Monday, November 2, 2009

Marriage Wasn't Meant to Be Easy

As I thumbed through a catalog at my mom's house, the title caught my eye: Sacred Marriage: What if God Designed Marriage to Make Us Holy More Than to Make Us Happy?

Woah. What a different concept. I knew I had to read this book.

This book is not a "10 steps to a better marriage" reading. I've read several of them and rolled my eyes at the "duh" concepts they said I should apply to my marriage.

One of this book's main concepts is that we seek to fill spiritual voids in our lives by making our spouse the center of our everything instead of God: "We need to remind ourselves the ridiculousness of looking for something from other humans that only God can provide" (25). Oops--that's me, Ms. Ridiculous.

For me, the book's most groundbreaking concept is the thought that God did not intend my relationship with my spouse to be easy--instead, marriage can be considered as a "spiritual discipline," as a relationship intended to help develop Christ-like values within me--values such as forgiveness, selflessness, perseverance, holiness, persistent righteousness, love, and sacrifice. In short, marriage is "an entryway into sanctification--as a relationship that will reveal your sinful behaviors and attitudes and give you the opportunity to address them before the Lord" (97).

Thomas' other interesting point is that marriage models Christ's work of reconciling God with sinful man: "Everything I am to say and do in my life is to be supportive of this gospel ministry of reconciliation, and that commitment begins by displaying reconciliation in my personal relationships, especially in my marriage" (34).

Over the past month of reading this book, my view of my husband and my marriage has changed. He's still not perfect...and neither am I. But my perspective has made a difference.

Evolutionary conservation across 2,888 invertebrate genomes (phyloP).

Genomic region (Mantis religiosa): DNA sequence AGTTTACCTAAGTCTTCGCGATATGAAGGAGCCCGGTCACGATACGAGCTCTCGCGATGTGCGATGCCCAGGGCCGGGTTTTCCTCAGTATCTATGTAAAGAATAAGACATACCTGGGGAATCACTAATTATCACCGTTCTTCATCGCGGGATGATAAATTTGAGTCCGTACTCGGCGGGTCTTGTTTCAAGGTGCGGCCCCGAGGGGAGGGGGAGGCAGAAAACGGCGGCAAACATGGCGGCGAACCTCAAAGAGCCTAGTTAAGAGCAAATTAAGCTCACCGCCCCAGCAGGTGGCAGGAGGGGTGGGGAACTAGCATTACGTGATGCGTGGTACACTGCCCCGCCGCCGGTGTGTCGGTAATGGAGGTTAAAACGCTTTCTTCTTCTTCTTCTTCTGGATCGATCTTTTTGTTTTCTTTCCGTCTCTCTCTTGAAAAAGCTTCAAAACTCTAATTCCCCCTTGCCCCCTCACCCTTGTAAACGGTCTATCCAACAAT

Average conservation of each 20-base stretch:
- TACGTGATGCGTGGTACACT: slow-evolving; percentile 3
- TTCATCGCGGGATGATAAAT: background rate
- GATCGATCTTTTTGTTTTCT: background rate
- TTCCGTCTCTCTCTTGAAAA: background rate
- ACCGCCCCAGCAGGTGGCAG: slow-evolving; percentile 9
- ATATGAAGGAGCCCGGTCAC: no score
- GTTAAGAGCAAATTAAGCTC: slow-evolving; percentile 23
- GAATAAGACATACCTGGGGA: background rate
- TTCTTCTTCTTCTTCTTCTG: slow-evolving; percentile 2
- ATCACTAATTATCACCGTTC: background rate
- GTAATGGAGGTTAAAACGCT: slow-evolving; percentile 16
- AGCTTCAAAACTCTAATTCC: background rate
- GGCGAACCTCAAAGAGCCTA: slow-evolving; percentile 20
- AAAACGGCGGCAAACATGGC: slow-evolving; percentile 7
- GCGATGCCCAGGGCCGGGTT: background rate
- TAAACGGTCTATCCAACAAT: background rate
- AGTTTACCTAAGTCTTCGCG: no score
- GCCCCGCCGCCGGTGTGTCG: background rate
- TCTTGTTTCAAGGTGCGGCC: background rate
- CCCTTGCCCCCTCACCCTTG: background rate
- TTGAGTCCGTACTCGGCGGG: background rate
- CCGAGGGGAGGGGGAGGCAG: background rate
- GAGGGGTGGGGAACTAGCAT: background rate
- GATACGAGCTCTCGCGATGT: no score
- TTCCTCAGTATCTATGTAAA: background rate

I wish someone had handed me this book before I got married.

Like many couples, Doug and I struggled through the early years of our marriage. For the first three years, he was in school and I was working two jobs to keep him there with as few student loans as possible, so we many times only saw each other over the dinner table. He spent evenings studying at the coffee house next door, and I spent most Saturdays at home with my parents so he could study more. The result? We kept pushing aside the big issues we would have to reconcile to make our marriage work.

Then, once he graduated and had a good job, the dynamics of our relationship had to change--and that was more than a little difficult. No longer was I the main breadwinner in the household. No longer were my Saturdays "mine." And no longer was there an excuse of "no time" to resolve some important issues.

It was a pretty low point in our marriage--months of having the same argument over and over with neither of us seeing any way to a solution. What made it worse was that our relations with some family members were strained because of this issue. And on top of that, we were failing to conceive a child. It was a recipe for disaster.

I remember curling up on the floor at the far end of the house and feeling such despair. But I also remember my husband telling me we would get through this somehow. He believed even in those moments when I did not. And I will love him forever for that.

I don't recommend many books. And like most authors, Gary Thomas is long-winded. But to reframe marriage as not something for me but something to make me more like Christ--it makes me perceive picking up Coke cans and dirty socks a little differently.


  1. very interested... God constantly is reminding me to keep an eye on just who it is that I put on the pedestool each morning when I start my day...

    Will look this one up...thanks for this info and for your honesty :)

  2. Are you loaning this book out when you're done...? :)

  3. I love this post, mostly because it is unashamedly realistic. Thank you for sharing your journey as newly weds, and indeed it is a journey worth sharing.

    As you look back to those years, you will surely see the hand of God at work! Bless your husband's heart for never wanting to give up.

    Marriage is hard work. Whoever said it was easy? It is the biggest lie that divorced people bought.